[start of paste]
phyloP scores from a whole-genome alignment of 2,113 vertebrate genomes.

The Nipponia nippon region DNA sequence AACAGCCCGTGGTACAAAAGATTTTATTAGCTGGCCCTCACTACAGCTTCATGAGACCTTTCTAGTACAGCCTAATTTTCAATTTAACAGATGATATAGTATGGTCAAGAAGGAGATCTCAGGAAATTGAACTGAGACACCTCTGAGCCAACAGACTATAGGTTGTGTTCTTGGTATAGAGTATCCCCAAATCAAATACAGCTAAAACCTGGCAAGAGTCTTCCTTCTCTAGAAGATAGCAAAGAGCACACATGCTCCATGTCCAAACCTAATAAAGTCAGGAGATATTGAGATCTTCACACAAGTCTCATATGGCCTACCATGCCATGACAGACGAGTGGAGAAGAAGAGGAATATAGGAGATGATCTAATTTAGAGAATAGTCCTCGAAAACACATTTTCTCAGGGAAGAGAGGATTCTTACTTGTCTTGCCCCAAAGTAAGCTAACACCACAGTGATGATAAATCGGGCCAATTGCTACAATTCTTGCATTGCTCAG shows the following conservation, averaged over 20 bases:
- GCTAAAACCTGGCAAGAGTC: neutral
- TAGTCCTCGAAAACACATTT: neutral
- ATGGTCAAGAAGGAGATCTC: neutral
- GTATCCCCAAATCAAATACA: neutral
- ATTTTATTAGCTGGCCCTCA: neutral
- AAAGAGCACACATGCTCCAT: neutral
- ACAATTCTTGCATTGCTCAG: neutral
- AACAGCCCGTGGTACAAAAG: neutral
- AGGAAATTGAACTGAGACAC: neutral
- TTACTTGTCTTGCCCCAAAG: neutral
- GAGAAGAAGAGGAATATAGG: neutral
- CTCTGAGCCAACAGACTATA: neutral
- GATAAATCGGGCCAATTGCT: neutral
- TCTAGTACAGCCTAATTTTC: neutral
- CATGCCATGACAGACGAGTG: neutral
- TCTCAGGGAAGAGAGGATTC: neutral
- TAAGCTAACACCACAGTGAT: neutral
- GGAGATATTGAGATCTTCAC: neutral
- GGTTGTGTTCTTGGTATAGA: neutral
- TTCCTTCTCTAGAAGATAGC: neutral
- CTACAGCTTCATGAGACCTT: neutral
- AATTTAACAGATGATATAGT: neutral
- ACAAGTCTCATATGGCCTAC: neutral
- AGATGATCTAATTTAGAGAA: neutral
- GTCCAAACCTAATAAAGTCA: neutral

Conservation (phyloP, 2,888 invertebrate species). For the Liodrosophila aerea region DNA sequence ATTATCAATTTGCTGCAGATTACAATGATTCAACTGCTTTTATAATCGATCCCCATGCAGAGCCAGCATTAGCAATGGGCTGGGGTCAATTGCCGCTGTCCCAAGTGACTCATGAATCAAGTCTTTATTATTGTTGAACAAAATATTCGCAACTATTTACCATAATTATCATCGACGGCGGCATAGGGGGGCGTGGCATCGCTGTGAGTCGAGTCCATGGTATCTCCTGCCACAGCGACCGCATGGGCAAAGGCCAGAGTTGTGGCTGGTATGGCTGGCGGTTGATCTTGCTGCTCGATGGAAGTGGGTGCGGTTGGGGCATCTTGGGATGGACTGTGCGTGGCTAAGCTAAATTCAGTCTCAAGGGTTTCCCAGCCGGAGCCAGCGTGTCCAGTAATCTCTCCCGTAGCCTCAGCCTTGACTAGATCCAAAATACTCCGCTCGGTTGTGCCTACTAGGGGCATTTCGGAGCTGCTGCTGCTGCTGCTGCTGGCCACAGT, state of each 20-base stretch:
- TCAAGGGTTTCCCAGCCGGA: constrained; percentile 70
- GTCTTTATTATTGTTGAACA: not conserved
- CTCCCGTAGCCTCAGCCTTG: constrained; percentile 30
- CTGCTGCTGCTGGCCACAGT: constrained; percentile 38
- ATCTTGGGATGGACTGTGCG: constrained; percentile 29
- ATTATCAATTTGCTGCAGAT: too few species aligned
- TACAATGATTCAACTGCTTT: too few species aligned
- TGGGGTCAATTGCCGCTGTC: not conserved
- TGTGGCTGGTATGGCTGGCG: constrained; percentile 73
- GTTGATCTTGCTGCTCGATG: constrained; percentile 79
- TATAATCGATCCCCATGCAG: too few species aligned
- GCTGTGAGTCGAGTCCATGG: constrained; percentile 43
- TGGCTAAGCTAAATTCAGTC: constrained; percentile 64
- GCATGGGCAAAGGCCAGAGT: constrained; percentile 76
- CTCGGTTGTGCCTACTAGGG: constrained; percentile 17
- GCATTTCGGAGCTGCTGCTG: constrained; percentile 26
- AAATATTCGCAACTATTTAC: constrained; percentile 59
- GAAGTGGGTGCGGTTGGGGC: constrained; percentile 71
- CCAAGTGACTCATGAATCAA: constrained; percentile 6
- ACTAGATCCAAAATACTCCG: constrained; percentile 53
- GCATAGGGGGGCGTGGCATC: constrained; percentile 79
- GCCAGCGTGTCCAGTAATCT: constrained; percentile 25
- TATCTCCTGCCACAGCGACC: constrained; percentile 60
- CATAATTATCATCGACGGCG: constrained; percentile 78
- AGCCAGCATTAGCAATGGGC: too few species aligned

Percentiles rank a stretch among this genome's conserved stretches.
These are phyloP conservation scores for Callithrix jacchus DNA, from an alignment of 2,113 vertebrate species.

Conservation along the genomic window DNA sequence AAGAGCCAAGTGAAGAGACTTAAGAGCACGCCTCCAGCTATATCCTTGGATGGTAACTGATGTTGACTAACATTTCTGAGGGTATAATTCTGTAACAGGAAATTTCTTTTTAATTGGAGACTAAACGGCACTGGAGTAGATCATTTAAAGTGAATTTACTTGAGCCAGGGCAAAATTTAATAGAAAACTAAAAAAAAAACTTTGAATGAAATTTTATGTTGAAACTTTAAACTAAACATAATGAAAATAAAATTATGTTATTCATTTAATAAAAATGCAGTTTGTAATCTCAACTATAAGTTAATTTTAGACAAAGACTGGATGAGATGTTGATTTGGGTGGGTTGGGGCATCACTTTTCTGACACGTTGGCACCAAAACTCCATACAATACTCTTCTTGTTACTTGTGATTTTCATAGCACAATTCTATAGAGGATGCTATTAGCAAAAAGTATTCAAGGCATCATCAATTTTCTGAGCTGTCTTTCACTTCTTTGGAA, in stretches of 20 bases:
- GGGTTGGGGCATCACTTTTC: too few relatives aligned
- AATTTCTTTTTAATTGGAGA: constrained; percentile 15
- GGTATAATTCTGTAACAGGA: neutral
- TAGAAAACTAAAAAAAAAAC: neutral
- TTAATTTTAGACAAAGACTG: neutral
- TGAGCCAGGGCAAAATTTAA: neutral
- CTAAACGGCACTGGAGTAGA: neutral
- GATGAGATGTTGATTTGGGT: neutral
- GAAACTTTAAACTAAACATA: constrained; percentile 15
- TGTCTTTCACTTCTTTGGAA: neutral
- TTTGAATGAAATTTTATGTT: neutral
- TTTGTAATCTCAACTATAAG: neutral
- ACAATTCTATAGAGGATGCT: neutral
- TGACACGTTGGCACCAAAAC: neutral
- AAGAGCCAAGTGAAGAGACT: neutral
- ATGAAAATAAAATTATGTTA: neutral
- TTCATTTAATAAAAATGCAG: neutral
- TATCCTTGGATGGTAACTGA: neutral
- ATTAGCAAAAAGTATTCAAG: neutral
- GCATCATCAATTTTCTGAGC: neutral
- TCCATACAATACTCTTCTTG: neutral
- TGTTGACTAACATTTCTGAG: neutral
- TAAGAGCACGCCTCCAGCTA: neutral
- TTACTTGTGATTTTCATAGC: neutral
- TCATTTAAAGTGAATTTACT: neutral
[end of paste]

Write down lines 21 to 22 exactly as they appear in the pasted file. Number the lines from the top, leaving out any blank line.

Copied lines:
- GGTTGTGTTCTTGGTATAGA: neutral
- TTCCTTCTCTAGAAGATAGC: neutral